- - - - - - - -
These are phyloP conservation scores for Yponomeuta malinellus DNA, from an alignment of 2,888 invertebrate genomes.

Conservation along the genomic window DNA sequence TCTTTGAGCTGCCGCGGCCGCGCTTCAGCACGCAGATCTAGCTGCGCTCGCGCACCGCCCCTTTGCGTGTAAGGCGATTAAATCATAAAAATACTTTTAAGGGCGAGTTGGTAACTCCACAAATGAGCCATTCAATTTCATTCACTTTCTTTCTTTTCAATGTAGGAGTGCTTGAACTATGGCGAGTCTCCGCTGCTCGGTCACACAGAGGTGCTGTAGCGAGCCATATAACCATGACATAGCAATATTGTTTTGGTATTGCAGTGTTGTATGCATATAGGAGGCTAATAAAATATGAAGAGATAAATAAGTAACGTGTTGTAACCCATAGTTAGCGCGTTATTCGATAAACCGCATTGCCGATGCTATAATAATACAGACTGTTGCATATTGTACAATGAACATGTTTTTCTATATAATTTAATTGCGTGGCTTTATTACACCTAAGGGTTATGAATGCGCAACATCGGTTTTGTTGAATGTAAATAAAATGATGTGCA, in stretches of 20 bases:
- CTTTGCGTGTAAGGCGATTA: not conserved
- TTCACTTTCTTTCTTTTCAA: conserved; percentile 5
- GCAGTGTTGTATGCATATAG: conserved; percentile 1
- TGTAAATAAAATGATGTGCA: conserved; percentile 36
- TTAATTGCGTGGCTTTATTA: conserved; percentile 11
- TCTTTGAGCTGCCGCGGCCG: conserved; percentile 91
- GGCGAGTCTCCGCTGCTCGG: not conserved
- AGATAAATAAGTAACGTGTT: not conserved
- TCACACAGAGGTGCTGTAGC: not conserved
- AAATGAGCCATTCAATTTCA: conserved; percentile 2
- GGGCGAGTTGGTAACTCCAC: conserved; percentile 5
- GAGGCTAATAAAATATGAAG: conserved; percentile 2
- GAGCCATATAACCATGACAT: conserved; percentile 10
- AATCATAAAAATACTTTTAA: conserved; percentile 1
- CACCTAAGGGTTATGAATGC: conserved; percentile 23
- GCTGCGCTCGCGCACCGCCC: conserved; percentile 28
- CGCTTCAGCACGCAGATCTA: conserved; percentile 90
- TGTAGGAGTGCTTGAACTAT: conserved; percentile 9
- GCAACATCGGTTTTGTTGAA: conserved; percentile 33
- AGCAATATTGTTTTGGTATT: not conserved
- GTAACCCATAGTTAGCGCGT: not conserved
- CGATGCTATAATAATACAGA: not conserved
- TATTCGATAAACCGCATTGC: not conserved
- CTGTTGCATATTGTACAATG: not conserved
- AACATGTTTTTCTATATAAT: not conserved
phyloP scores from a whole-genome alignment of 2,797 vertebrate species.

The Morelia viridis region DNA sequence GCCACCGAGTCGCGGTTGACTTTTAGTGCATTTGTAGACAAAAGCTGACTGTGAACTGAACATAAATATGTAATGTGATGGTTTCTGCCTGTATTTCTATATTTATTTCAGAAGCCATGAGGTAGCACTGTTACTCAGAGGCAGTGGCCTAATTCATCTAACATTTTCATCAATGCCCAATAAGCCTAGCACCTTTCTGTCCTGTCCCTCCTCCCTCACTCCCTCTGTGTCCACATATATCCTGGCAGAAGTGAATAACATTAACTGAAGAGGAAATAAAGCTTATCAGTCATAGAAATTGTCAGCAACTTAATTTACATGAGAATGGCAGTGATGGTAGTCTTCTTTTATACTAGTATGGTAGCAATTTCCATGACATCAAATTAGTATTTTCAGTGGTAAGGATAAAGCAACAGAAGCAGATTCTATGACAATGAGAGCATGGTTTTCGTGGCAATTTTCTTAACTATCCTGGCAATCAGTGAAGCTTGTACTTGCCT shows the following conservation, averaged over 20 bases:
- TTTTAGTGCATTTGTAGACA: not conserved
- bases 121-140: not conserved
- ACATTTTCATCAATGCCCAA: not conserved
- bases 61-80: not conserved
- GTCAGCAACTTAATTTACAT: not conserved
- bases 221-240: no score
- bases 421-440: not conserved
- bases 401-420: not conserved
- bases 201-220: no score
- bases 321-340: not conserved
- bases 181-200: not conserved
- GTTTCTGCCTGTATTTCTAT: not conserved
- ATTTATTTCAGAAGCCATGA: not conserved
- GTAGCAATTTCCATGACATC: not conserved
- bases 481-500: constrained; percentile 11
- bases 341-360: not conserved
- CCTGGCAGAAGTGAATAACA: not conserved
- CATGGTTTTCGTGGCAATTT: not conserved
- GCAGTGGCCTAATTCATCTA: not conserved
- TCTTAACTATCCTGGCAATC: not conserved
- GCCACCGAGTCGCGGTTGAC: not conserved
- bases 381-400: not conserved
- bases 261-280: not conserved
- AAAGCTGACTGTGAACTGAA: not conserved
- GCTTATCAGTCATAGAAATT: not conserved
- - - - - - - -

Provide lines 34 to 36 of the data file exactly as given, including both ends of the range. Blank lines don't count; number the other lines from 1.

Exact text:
- GTCAGCAACTTAATTTACAT: not conserved
- bases 221-240: no score
- bases 421-440: not conserved